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U.S.' top security adviser Jake Sullivan reaffirms U.S. has no hostile intent toward N. Korea Updated: 2021-10-13 17:01:58 KST

During a meeting with his South Korean counterpart Suh Hoon on Tuesday in Washington, U.S. national security adviser Jake Sullivan reaffirmed that the U.S. has no hostile intent toward North Korea.
The Blue House national security office said Sullivan has reiterated that the U.S. is willing to meet the North for talks anytime, anywhere, without pre-conditions.
They have assessed constant efforts by Seoul and Washington for diplomatic engagement with North Korea at various levels and agreed to continue close cooperation on the issue.
The message from the U.S. came after North Korean leader Kim Jong-un criticized the U.S. on Monday, saying there are no grounds to believe Washington is not hostile toward Pyeongyang.
Speaking to reporters after the meeting, Suh said he also explained the Korean government's end-of-war declaration in detail to the U.S.
South Korean President Moon Jae-in had suggested declaring a formal end to the Korean War at the UN General Assembly last month.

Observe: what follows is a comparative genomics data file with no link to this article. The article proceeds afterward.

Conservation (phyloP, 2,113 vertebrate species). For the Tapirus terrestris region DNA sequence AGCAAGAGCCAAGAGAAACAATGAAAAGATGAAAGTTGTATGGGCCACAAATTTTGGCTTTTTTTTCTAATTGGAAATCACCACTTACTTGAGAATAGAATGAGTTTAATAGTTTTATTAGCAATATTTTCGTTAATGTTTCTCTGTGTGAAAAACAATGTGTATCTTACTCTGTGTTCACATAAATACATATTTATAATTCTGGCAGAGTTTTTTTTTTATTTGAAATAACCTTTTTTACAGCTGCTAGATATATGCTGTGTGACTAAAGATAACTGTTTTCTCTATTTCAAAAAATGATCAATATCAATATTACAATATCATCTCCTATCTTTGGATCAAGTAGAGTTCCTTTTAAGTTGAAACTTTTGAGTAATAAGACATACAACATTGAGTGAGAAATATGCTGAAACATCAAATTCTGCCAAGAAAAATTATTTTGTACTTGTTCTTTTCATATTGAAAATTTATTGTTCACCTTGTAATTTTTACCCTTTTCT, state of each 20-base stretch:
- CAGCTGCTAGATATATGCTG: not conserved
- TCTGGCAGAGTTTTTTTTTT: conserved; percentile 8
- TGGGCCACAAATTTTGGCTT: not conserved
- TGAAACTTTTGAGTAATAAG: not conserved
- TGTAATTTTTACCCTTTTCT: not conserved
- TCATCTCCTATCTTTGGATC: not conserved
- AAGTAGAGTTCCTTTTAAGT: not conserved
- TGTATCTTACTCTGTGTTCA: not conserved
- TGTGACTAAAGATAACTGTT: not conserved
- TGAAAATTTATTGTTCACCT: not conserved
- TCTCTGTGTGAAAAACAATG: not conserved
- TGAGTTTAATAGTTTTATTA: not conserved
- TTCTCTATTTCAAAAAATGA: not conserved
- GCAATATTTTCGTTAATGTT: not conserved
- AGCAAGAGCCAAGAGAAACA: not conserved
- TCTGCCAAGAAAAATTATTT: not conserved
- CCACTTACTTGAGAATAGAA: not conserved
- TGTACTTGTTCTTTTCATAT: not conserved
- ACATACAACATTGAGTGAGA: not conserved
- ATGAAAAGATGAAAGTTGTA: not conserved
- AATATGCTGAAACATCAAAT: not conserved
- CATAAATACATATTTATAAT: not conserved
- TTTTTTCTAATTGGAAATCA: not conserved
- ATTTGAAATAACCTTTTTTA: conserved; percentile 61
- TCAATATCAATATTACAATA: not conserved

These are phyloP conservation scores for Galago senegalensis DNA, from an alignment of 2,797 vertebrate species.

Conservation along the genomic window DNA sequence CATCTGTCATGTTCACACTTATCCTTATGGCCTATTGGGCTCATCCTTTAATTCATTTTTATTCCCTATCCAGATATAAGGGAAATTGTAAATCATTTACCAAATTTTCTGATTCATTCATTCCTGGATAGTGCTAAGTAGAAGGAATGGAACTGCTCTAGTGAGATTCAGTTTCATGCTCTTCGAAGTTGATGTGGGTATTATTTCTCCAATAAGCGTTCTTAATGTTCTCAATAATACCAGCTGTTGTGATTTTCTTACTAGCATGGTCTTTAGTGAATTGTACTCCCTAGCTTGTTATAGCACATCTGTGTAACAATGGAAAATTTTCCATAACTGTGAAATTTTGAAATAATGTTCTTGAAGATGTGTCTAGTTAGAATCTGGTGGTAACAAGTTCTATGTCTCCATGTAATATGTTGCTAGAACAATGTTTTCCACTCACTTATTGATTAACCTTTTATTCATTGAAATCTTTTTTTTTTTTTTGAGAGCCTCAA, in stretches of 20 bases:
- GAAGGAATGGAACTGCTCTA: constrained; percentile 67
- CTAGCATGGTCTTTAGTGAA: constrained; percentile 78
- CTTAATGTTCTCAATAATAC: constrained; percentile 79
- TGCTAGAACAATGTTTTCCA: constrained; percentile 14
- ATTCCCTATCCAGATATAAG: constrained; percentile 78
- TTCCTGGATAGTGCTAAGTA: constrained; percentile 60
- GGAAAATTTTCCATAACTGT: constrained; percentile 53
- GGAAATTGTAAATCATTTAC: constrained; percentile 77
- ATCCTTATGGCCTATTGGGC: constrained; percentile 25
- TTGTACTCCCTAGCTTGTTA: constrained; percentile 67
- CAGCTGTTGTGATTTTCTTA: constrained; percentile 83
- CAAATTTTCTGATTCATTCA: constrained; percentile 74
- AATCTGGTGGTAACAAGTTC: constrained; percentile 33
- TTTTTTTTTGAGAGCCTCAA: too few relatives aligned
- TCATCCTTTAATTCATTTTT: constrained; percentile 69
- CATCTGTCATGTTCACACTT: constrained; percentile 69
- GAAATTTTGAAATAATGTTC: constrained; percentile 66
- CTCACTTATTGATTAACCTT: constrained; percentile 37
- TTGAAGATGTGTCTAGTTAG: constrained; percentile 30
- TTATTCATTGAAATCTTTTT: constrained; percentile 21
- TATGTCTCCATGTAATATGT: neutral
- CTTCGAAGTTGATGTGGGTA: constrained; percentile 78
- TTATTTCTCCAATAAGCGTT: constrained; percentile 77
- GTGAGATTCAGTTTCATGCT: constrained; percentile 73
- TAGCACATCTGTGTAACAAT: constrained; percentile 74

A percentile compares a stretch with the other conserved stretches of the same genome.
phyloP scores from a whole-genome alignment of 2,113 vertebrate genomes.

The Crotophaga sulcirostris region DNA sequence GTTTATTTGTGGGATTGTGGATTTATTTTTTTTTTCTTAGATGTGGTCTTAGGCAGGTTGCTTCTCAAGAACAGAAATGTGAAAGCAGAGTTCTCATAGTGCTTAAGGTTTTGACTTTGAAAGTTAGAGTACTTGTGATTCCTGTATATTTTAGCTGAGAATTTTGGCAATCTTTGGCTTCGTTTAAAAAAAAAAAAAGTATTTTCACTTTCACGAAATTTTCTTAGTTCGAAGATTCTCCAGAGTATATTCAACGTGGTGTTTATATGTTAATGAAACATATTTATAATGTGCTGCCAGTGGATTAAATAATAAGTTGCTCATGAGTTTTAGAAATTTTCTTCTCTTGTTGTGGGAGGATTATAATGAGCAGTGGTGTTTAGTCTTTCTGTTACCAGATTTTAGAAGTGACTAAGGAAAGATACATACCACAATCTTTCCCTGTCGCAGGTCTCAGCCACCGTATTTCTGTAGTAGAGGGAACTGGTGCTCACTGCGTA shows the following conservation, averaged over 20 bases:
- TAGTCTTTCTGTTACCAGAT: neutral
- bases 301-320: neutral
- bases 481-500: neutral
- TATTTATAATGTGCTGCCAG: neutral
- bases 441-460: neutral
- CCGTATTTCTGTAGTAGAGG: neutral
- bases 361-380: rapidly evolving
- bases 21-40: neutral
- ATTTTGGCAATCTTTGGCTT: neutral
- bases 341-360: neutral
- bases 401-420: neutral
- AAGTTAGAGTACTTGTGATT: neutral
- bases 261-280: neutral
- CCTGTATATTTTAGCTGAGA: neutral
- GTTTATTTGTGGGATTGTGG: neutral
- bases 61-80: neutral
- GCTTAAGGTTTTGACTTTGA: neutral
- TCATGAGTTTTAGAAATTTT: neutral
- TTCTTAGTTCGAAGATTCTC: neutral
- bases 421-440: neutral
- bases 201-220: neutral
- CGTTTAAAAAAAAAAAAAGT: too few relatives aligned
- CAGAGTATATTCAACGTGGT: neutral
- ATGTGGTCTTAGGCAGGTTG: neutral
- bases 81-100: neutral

"As for the end-of-war declaration, we have explained to the U.S. our plan, and the two sides have agreed on close discussion. Above all, I have reaffirmed the U.S. government's significant interest and will for the progress of peace on the Korean Peninsula."

Also there have reportedly been elementary discussions regarding Kim Jong-un's latest remarks.
In the readout, the White House National Security Council called on North Korea to enter into "serious and sustained" diplomacy for the complete denuclearization, adding the need for the North to refrain from escalatory actions.

As for bilateral ties, the U.S. top security advisor called the South Korea-U.S. alliance a strategic "linchpin" in the Indo-Pacific, instrumental in resolving regional issues and issues related to climate, health and new technology.
The two sides have discussed follow-up measures from the Moon-Biden summit in May, which include partnership on vaccines, climate, technology and semiconductor supply chain.
Also discussed were global issues and affairs related to the Korean Peninsula, stressing the importance of Seoul-Washington-Tokyo cooperation on those issues.
When it comes to regional issues, Suh said Sullivan shared with him the results of the latest U.S.-China high-level talks, and they discussed China's role in Korean Peninsula affairs.
Yoon Jung-min, Arirang News.
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